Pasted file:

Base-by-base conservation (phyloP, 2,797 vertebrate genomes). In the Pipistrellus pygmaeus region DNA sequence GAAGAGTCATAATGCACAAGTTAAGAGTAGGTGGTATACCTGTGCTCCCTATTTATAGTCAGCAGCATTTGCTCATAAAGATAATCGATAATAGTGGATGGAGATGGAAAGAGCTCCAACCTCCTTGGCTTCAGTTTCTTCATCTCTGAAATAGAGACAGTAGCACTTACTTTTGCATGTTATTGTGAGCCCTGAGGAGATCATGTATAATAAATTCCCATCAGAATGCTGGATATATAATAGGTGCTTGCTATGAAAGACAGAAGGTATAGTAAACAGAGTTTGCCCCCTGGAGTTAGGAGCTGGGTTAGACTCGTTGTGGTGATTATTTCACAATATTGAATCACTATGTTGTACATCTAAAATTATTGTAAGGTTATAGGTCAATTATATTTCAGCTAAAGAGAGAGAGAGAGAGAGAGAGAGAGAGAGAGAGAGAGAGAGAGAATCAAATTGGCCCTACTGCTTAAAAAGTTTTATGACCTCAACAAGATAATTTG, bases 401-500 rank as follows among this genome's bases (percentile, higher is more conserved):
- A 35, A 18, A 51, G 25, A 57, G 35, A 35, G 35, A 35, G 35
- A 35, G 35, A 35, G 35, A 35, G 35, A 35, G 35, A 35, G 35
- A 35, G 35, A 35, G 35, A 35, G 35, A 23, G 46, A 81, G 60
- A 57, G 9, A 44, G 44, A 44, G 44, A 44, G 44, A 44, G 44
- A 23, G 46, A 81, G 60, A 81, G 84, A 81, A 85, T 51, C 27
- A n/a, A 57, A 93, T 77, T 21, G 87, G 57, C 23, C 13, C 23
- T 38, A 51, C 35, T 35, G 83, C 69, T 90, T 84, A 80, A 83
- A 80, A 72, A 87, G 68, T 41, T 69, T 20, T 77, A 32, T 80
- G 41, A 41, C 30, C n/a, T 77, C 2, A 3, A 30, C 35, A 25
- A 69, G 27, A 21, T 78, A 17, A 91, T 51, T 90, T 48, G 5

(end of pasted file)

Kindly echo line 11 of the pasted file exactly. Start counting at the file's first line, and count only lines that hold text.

- A 69, G 27, A 21, T 78, A 17, A 91, T 51, T 90, T 48, G 5